The directions to the race stated the start was in Luther Glass Park on the corner of Peachtree Parkway & Crosstown Drive, in Peachtree City Georgia.  As I am driving through town I am looking for small directional signs, road signs, something to give me a clue where the heck I was, and if I was on the right road to the start of the race.  Finally I see the Peachtree Parkway road sign, now which way do I go, left or right?  I made an instinctive left on Peachtree Parkway, I proceed about 5 miles then turned around when I realized I should have made a right instead of left, guess my instincts are a bit off!  I finally find the intersection, park in the K-Mart parking lot then proceed to the start area to sign up for the race.  I arrived in Peachtree City about 6 am for a 7:30 am start. As soon as I reach the registration table Scott approaches me and introduces himself, and introduces Susan Lance, one of his running partners.  Susan was featured in his book "A Passion for Running: Portraits of the Everyday Runner”, she has ran numerous 100 mile races including Western States Endurance Run 100. Scott is also a seasoned runner, he has finished Western States as well, Badwater 135, and ran everyday for 28 years, maybe close to 35 years now, amazing feat!

I took off with the other runners at 7:30 for an easy 31 mile training run.  My legs were extremely sore from Soldiers Marathon the day prior; there was no way I was going to even try to compete.  I settled into a nice 8 minute pace with a guy name Kevin and Molly Wolfgram close behind us, before too long Molly joined us.  Somewhere around mile 12 to 13 Molly and I decided we would run the whole run together, Kevin was just running the 25k.  She didn’t want to race it because of overtraining issues, and neither did I since I had run a marathon the day before.  It was a perfect fit!  At about 15 –17 miles into the race Molly started to get a pain in her side, she had to slow down a bit, she tried to eat more food, cut back her water, your usual tricks trying to remedy the problem, to no avail.  I don’t think anything helped her; she just gutted it out to the finish.  Now that is a tough girl!   We ended up finishing 15 minutes or so slower than I had anticipated we would at the ½, but still a respectable time of 4:44, not too bad for an easy training run on the 2nd day of a double.  I placed 11th in the men’s field, and Molly placed 2nd in the women’s field.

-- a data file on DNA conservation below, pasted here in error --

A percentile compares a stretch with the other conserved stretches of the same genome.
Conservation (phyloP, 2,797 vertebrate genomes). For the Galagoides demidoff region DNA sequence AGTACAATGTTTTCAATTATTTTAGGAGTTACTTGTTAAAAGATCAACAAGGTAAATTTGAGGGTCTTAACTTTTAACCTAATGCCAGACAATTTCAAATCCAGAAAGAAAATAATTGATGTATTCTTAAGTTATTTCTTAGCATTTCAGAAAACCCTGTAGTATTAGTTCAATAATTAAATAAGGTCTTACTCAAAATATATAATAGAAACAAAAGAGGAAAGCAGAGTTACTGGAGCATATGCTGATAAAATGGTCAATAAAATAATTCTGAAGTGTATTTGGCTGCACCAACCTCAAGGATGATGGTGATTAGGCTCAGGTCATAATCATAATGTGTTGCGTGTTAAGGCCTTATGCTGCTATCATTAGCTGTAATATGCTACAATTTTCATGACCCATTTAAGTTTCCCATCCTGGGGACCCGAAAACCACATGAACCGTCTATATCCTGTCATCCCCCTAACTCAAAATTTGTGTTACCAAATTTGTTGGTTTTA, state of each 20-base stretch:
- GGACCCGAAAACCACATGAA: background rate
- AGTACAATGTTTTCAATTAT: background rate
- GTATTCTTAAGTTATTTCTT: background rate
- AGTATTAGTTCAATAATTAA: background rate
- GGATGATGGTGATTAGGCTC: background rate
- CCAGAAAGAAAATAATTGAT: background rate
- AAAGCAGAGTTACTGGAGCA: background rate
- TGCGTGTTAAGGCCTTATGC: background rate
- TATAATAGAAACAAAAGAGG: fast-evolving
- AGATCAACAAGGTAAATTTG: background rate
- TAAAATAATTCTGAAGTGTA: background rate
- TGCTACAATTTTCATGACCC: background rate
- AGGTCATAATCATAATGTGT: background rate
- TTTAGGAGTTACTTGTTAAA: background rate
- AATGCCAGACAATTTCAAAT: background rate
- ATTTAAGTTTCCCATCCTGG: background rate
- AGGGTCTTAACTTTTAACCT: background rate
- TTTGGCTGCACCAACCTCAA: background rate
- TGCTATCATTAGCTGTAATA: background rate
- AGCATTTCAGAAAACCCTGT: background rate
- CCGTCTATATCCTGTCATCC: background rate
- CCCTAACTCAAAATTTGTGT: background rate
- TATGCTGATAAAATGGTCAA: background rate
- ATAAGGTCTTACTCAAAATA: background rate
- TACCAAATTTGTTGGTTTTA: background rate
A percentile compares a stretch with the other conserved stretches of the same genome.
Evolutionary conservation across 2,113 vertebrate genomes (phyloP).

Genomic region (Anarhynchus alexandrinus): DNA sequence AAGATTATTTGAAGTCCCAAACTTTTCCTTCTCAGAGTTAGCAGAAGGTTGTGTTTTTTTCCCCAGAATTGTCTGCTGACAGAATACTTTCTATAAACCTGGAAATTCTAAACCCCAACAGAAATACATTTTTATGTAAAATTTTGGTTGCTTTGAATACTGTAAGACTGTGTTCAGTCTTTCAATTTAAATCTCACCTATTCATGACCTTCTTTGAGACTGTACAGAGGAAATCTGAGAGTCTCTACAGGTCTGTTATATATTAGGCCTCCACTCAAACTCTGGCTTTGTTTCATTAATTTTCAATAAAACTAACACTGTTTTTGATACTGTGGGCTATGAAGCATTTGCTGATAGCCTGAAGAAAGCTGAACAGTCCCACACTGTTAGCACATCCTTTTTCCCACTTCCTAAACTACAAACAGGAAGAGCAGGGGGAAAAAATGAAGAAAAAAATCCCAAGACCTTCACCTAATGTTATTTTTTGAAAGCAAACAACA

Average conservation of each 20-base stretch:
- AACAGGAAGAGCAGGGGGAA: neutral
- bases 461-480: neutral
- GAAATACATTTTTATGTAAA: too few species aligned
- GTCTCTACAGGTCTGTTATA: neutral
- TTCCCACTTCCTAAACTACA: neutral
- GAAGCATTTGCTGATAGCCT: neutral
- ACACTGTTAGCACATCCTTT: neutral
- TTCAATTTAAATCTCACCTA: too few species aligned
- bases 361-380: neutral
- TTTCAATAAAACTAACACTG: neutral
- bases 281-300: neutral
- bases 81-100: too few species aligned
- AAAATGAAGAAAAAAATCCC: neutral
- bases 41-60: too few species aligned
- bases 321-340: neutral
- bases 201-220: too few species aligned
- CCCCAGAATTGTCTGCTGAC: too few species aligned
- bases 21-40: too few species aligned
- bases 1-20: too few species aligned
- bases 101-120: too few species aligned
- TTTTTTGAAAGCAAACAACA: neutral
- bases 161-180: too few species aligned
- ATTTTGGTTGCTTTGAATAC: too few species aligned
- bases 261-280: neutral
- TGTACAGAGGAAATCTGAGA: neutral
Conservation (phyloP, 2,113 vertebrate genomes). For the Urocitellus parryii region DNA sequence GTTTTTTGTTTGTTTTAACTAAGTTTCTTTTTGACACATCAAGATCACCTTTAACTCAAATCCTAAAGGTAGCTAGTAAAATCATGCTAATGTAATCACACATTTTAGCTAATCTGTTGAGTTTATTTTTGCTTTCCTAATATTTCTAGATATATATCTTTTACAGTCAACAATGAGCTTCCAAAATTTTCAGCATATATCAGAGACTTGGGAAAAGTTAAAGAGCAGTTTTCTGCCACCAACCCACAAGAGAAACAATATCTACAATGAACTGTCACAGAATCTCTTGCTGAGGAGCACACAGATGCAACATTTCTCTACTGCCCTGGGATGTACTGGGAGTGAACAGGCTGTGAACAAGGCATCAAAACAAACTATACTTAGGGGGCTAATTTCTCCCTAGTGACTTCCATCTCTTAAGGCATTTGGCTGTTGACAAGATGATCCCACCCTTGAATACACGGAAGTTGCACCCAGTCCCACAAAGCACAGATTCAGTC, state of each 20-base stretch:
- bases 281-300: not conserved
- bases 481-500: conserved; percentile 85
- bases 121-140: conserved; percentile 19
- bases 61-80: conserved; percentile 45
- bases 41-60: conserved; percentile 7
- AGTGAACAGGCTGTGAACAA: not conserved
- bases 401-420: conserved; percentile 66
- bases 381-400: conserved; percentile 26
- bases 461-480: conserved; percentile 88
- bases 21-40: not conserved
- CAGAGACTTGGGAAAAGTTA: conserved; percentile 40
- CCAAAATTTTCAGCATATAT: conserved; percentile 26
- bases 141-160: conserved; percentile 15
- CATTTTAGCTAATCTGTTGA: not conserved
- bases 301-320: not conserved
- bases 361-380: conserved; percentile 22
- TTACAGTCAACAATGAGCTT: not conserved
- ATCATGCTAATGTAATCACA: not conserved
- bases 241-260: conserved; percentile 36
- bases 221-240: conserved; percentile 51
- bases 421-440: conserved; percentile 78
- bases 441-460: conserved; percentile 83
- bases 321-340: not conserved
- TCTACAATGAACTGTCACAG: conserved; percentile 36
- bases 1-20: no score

At the end of the race Scott gave me a cool medal.  They had coolers of soda and water, as well as Panera Bagels of all different flavors, excellent!!!  I ended up placing 3rd in my age group the 1st place person in my age group was only 11 minutes ahead of me, ugh!  I know on fresh legs I could run that course in 3:45 easy, maybe next year I’ll try to compete??

Finding out about this race, and running this race was a pleasant surprise.  I didn’t expect to run the race; it wasn’t planned and therefore was one of those amazing times in my life that just happened!  When the race was over I had the chance to BS with Scott Ludwick and Susan Lance a bit more and meet a few other Badwater Veterans, Andy Velazco, Mike Smith, and Al Barker.  I also purchased Scott’s other book “A Passion for Running: Portraits of the Everyday Runner” which has stories about amazing endurance athletes, many of whom I know, and a few I met at the Peachtree City 50k.

It doesn’t get much better!